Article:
Praising for Accomplishments – Good or Bad?

For many people, the term “codependency” means negative behaviors like caretaking and enabling. These excessive attempts to take responsibility for and control others are common codependent patterns.

Codependency can also be disguised with what initially seems to be positive behavior. Albert, for example, enjoyed sports and was pushed at a young age to participate in baseball, football, and basketball. He was good at all these sports but excelled in baseball as a pitcher. Many people knew him because of the sports he was in, and he was widely expected to get a college baseball scholarship. He received a great deal of positive recognition for his athletic skills from others, including his parents.

From the outside, all this praise and recognition would certainly seem positive. Yet all through childhood, Albert was praised for what he did but not given any emotional connection and attention for who he was. No one recognized his inner loneliness and sense of rejection. He learned to hide his loneliness in the busyness and recognition of sports, and also by putting on an arrogant front for others to see.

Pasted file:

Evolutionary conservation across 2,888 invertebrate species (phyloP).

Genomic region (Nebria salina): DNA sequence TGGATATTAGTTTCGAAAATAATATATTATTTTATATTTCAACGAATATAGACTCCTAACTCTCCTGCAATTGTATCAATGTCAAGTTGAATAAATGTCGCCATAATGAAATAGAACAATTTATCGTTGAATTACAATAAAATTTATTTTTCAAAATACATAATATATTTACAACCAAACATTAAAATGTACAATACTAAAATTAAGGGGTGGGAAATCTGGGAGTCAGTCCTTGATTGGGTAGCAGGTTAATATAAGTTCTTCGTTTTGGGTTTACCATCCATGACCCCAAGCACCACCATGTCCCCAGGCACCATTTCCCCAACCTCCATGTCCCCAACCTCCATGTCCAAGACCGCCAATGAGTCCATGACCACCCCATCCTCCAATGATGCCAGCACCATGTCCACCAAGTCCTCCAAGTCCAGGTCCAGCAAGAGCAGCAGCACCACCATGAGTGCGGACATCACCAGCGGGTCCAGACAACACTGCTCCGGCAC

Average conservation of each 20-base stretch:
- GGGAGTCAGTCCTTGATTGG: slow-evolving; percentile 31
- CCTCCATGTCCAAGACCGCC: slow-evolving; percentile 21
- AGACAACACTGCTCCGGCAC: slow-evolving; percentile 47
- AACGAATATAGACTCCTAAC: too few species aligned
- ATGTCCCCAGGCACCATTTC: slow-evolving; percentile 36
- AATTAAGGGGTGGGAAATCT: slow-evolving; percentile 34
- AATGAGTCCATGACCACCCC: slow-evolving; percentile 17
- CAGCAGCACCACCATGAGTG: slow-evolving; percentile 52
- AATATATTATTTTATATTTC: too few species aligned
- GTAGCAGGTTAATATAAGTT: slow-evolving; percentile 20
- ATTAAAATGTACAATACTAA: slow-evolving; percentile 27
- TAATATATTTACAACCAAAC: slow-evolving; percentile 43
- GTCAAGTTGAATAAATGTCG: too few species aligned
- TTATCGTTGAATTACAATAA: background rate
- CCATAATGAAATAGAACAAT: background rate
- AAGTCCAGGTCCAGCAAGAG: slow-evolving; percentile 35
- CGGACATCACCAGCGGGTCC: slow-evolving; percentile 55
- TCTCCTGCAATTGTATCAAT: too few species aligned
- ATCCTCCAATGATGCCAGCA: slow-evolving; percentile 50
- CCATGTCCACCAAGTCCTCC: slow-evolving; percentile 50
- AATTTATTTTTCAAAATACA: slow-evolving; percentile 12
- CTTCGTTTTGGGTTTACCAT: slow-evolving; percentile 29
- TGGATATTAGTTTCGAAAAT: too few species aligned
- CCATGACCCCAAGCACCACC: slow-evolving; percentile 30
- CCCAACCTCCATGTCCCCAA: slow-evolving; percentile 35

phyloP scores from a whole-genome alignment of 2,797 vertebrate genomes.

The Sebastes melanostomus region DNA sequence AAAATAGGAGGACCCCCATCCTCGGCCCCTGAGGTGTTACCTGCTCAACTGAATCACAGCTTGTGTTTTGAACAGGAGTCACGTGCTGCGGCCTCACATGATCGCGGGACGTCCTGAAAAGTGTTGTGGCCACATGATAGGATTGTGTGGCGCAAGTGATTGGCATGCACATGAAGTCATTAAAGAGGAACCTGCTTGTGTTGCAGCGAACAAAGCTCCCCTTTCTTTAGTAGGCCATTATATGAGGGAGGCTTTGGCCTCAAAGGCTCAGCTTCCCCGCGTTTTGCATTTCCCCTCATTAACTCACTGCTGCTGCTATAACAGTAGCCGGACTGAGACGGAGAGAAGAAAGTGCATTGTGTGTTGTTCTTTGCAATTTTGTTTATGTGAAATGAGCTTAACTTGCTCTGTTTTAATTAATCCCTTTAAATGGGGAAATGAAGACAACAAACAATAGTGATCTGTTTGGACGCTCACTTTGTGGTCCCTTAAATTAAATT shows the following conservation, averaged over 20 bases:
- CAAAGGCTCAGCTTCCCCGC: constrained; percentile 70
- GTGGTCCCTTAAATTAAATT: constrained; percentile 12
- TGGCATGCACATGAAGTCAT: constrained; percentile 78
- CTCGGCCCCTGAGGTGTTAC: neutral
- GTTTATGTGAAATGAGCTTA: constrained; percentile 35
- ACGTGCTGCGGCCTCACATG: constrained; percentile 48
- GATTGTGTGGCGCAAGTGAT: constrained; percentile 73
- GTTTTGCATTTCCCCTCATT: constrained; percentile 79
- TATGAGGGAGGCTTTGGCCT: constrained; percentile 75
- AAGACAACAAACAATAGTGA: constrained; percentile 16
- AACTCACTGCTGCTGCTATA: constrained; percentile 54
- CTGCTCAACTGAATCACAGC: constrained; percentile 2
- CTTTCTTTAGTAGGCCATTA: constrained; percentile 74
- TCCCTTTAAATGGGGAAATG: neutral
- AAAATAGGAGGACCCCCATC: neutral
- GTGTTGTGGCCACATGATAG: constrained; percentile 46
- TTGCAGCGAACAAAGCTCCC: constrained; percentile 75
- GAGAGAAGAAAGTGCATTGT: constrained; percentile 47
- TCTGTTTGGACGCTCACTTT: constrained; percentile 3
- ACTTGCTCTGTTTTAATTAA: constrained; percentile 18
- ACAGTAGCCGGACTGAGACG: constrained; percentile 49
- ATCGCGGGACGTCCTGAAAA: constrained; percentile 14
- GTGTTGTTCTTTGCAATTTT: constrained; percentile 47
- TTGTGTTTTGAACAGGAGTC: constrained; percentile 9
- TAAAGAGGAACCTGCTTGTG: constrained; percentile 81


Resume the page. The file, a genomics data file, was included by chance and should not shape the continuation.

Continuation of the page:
Because Albert didn’t receive positive emotional attention and connection as a child, he developed codependency. He acted out his form of codependency in just the opposite way that a caretaking person would. Rather than trying harder and harder to connect in order to get crumbs of positive attention, he gave up on attempting to please others at all. All the positive attention he did get came from his athletic performance, so he learned not to care what others thought of him when he was not on the field. As he grew older, he started believing he could do whatever he wanted and that there would be no negative consequences for his behavior. Because of the status that came with his athletic skills, all too often there were no consequences.

Being praised only for his accomplishments taught Albert that his athletic ability was all people cared about. At a deep emotional level, he felt inadequate and like a failure. His outer achievements and apparent confidence were the ways he hid his true feelings of loneliness and vulnerability. Despite his apparent success, he was living with painful codependency.

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